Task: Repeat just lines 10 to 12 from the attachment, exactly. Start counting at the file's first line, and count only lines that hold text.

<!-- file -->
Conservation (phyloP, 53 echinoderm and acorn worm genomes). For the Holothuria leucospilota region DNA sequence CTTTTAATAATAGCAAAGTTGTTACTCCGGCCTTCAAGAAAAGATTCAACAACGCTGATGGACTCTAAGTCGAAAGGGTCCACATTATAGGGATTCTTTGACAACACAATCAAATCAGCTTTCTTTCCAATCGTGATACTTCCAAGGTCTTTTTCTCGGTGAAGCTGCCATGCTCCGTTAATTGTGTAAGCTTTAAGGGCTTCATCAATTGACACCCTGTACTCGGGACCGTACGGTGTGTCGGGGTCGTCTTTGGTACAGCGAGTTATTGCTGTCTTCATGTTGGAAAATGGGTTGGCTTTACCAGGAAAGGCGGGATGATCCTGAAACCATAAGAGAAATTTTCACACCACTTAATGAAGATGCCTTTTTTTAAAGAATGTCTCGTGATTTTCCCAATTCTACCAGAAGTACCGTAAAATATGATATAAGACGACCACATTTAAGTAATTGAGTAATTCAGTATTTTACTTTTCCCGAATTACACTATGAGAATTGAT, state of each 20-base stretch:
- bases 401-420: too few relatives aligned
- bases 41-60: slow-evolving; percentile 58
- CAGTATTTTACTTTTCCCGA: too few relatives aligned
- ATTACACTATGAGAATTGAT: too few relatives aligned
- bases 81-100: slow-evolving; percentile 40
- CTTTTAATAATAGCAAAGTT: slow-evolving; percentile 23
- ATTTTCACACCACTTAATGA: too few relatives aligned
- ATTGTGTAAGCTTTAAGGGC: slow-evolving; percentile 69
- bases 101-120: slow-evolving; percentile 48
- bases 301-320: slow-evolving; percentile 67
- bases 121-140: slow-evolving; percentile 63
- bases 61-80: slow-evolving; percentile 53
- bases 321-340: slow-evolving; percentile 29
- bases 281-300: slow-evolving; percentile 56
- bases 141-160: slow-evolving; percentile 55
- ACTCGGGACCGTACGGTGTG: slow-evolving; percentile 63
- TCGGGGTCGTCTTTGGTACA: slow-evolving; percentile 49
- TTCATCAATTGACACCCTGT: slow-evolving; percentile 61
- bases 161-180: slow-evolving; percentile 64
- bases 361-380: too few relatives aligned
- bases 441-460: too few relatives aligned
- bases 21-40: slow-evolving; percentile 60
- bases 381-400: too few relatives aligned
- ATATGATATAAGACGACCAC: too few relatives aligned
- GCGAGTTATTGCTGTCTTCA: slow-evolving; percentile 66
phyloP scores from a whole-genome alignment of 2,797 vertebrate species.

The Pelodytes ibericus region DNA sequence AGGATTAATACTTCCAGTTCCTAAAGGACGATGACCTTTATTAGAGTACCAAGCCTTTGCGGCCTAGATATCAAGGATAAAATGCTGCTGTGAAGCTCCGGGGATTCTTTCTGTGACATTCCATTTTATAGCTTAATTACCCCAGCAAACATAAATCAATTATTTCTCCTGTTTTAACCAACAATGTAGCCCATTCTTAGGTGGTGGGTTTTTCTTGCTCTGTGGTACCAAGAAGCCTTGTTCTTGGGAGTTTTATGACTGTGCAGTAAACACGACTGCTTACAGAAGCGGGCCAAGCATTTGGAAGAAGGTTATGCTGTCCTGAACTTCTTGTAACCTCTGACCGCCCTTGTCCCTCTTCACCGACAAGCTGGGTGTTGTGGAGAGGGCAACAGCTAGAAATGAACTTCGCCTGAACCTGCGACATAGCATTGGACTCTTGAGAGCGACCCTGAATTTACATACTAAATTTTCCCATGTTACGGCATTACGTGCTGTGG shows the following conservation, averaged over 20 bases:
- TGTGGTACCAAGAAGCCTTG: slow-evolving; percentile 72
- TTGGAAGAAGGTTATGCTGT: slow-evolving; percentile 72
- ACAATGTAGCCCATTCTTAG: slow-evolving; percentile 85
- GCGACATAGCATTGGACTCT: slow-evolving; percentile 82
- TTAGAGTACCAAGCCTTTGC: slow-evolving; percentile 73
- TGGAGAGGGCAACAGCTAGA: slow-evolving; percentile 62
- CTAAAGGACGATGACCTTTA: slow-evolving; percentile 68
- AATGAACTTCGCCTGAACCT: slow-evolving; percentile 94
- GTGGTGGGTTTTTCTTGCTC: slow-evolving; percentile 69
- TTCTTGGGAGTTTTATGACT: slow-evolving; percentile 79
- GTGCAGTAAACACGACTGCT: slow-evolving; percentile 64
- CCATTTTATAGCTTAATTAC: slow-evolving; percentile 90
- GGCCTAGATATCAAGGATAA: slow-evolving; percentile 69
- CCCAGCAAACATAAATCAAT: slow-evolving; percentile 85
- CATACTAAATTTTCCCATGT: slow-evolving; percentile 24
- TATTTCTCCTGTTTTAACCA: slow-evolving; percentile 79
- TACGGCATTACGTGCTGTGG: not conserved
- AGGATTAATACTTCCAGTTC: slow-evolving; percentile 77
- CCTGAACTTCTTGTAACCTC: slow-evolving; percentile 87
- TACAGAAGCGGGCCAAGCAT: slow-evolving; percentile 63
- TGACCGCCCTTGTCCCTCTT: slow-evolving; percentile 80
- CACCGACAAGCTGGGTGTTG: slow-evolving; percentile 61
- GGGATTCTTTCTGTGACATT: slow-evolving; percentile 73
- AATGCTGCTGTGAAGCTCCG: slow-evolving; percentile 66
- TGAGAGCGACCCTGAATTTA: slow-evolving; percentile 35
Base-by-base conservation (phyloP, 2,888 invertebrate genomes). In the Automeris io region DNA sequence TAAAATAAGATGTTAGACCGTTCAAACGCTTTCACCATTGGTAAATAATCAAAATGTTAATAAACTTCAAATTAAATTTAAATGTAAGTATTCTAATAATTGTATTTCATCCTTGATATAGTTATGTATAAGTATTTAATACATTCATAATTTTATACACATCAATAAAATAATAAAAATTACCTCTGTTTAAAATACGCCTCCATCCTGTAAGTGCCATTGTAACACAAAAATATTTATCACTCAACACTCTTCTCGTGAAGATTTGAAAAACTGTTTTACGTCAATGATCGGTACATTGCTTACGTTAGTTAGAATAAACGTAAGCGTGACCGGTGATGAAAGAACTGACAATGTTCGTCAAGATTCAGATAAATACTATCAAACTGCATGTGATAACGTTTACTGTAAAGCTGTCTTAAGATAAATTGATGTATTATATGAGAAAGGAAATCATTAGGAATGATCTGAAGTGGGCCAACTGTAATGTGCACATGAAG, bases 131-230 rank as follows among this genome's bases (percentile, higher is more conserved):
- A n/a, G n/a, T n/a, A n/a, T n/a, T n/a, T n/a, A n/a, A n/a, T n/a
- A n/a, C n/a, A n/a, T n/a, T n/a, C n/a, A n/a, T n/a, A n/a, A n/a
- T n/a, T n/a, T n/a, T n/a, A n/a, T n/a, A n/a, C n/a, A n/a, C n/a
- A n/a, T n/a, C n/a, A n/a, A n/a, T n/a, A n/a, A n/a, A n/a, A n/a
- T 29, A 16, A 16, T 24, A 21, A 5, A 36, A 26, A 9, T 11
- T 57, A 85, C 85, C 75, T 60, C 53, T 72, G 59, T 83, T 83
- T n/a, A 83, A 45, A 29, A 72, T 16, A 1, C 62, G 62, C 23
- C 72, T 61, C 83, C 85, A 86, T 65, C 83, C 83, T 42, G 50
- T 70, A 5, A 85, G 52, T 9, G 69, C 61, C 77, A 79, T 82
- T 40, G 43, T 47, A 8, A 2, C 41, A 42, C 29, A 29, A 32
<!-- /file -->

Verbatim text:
- bases 101-120: slow-evolving; percentile 48
- bases 301-320: slow-evolving; percentile 67
- bases 121-140: slow-evolving; percentile 63